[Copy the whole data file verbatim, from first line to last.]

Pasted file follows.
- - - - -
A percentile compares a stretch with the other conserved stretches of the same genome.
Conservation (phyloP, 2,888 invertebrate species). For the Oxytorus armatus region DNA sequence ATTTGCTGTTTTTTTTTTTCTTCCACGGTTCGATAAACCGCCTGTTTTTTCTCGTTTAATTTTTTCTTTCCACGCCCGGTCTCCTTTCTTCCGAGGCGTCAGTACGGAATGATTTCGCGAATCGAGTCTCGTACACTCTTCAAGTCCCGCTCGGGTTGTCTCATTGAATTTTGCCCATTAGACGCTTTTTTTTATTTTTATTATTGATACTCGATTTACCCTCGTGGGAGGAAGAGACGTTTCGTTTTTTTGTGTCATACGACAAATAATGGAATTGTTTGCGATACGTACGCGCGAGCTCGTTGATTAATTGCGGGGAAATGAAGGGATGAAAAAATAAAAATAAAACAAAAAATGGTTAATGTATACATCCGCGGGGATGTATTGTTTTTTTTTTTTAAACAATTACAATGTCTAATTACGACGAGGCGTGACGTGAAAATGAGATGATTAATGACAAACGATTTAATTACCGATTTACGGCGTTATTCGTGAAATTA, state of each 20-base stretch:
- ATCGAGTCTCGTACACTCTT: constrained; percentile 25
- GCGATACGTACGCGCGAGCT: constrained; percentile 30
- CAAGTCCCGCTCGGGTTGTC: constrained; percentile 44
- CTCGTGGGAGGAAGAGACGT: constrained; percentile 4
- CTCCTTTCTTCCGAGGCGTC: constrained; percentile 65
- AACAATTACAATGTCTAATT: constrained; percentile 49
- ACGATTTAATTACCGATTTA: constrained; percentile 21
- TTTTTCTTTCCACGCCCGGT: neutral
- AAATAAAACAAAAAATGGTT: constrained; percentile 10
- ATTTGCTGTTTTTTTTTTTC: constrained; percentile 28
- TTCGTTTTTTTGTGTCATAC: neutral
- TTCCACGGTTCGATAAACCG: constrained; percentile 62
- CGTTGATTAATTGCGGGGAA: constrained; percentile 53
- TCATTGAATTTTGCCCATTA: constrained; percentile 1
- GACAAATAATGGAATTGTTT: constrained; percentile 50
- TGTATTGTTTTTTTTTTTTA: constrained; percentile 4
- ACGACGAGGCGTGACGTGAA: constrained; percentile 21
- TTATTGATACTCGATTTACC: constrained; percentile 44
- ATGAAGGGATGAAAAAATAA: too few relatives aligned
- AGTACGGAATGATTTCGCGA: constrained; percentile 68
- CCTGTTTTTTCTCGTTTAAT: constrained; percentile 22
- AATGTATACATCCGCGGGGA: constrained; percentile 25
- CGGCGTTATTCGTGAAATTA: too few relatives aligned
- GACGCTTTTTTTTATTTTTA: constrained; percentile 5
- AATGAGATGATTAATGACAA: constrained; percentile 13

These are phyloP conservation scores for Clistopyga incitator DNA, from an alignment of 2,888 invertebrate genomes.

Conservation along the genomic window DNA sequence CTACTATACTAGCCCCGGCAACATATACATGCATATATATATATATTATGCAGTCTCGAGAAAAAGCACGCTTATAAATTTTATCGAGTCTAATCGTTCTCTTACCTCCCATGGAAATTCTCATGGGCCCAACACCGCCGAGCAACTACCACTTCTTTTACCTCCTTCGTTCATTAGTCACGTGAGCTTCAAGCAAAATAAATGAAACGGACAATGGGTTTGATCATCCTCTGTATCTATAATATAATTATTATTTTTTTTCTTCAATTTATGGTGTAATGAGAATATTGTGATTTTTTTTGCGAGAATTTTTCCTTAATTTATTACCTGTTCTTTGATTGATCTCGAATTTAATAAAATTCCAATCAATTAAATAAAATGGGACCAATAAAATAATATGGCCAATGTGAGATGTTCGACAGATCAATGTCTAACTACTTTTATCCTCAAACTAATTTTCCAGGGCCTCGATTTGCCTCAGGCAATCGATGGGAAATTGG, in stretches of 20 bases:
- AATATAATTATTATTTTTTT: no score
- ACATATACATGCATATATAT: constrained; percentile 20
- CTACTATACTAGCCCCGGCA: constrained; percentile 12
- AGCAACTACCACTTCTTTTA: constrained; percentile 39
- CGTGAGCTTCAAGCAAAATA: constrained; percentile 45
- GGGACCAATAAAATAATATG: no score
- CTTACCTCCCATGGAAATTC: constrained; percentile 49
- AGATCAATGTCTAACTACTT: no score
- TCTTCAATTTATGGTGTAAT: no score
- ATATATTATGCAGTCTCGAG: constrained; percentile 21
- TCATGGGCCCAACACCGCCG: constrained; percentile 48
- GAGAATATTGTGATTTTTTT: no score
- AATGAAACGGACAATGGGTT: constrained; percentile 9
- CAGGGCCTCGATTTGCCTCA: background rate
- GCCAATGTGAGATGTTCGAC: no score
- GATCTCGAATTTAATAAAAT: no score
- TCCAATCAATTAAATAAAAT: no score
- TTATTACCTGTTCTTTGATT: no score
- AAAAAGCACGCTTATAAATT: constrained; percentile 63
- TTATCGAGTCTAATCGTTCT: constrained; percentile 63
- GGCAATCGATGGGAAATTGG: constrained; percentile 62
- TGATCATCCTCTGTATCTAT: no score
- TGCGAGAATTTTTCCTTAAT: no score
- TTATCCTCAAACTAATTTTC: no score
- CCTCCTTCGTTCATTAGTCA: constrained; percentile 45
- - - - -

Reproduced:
A percentile compares a stretch with the other conserved stretches of the same genome.
Conservation (phyloP, 2,888 invertebrate species). For the Oxytorus armatus region DNA sequence ATTTGCTGTTTTTTTTTTTCTTCCACGGTTCGATAAACCGCCTGTTTTTTCTCGTTTAATTTTTTCTTTCCACGCCCGGTCTCCTTTCTTCCGAGGCGTCAGTACGGAATGATTTCGCGAATCGAGTCTCGTACACTCTTCAAGTCCCGCTCGGGTTGTCTCATTGAATTTTGCCCATTAGACGCTTTTTTTTATTTTTATTATTGATACTCGATTTACCCTCGTGGGAGGAAGAGACGTTTCGTTTTTTTGTGTCATACGACAAATAATGGAATTGTTTGCGATACGTACGCGCGAGCTCGTTGATTAATTGCGGGGAAATGAAGGGATGAAAAAATAAAAATAAAACAAAAAATGGTTAATGTATACATCCGCGGGGATGTATTGTTTTTTTTTTTTAAACAATTACAATGTCTAATTACGACGAGGCGTGACGTGAAAATGAGATGATTAATGACAAACGATTTAATTACCGATTTACGGCGTTATTCGTGAAATTA, state of each 20-base stretch:
- ATCGAGTCTCGTACACTCTT: constrained; percentile 25
- GCGATACGTACGCGCGAGCT: constrained; percentile 30
- CAAGTCCCGCTCGGGTTGTC: constrained; percentile 44
- CTCGTGGGAGGAAGAGACGT: constrained; percentile 4
- CTCCTTTCTTCCGAGGCGTC: constrained; percentile 65
- AACAATTACAATGTCTAATT: constrained; percentile 49
- ACGATTTAATTACCGATTTA: constrained; percentile 21
- TTTTTCTTTCCACGCCCGGT: neutral
- AAATAAAACAAAAAATGGTT: constrained; percentile 10
- ATTTGCTGTTTTTTTTTTTC: constrained; percentile 28
- TTCGTTTTTTTGTGTCATAC: neutral
- TTCCACGGTTCGATAAACCG: constrained; percentile 62
- CGTTGATTAATTGCGGGGAA: constrained; percentile 53
- TCATTGAATTTTGCCCATTA: constrained; percentile 1
- GACAAATAATGGAATTGTTT: constrained; percentile 50
- TGTATTGTTTTTTTTTTTTA: constrained; percentile 4
- ACGACGAGGCGTGACGTGAA: constrained; percentile 21
- TTATTGATACTCGATTTACC: constrained; percentile 44
- ATGAAGGGATGAAAAAATAA: too few relatives aligned
- AGTACGGAATGATTTCGCGA: constrained; percentile 68
- CCTGTTTTTTCTCGTTTAAT: constrained; percentile 22
- AATGTATACATCCGCGGGGA: constrained; percentile 25
- CGGCGTTATTCGTGAAATTA: too few relatives aligned
- GACGCTTTTTTTTATTTTTA: constrained; percentile 5
- AATGAGATGATTAATGACAA: constrained; percentile 13

These are phyloP conservation scores for Clistopyga incitator DNA, from an alignment of 2,888 invertebrate genomes.

Conservation along the genomic window DNA sequence CTACTATACTAGCCCCGGCAACATATACATGCATATATATATATATTATGCAGTCTCGAGAAAAAGCACGCTTATAAATTTTATCGAGTCTAATCGTTCTCTTACCTCCCATGGAAATTCTCATGGGCCCAACACCGCCGAGCAACTACCACTTCTTTTACCTCCTTCGTTCATTAGTCACGTGAGCTTCAAGCAAAATAAATGAAACGGACAATGGGTTTGATCATCCTCTGTATCTATAATATAATTATTATTTTTTTTCTTCAATTTATGGTGTAATGAGAATATTGTGATTTTTTTTGCGAGAATTTTTCCTTAATTTATTACCTGTTCTTTGATTGATCTCGAATTTAATAAAATTCCAATCAATTAAATAAAATGGGACCAATAAAATAATATGGCCAATGTGAGATGTTCGACAGATCAATGTCTAACTACTTTTATCCTCAAACTAATTTTCCAGGGCCTCGATTTGCCTCAGGCAATCGATGGGAAATTGG, in stretches of 20 bases:
- AATATAATTATTATTTTTTT: no score
- ACATATACATGCATATATAT: constrained; percentile 20
- CTACTATACTAGCCCCGGCA: constrained; percentile 12
- AGCAACTACCACTTCTTTTA: constrained; percentile 39
- CGTGAGCTTCAAGCAAAATA: constrained; percentile 45
- GGGACCAATAAAATAATATG: no score
- CTTACCTCCCATGGAAATTC: constrained; percentile 49
- AGATCAATGTCTAACTACTT: no score
- TCTTCAATTTATGGTGTAAT: no score
- ATATATTATGCAGTCTCGAG: constrained; percentile 21
- TCATGGGCCCAACACCGCCG: constrained; percentile 48
- GAGAATATTGTGATTTTTTT: no score
- AATGAAACGGACAATGGGTT: constrained; percentile 9
- CAGGGCCTCGATTTGCCTCA: background rate
- GCCAATGTGAGATGTTCGAC: no score
- GATCTCGAATTTAATAAAAT: no score
- TCCAATCAATTAAATAAAAT: no score
- TTATTACCTGTTCTTTGATT: no score
- AAAAAGCACGCTTATAAATT: constrained; percentile 63
- TTATCGAGTCTAATCGTTCT: constrained; percentile 63
- GGCAATCGATGGGAAATTGG: constrained; percentile 62
- TGATCATCCTCTGTATCTAT: no score
- TGCGAGAATTTTTCCTTAAT: no score
- TTATCCTCAAACTAATTTTC: no score
- CCTCCTTCGTTCATTAGTCA: constrained; percentile 45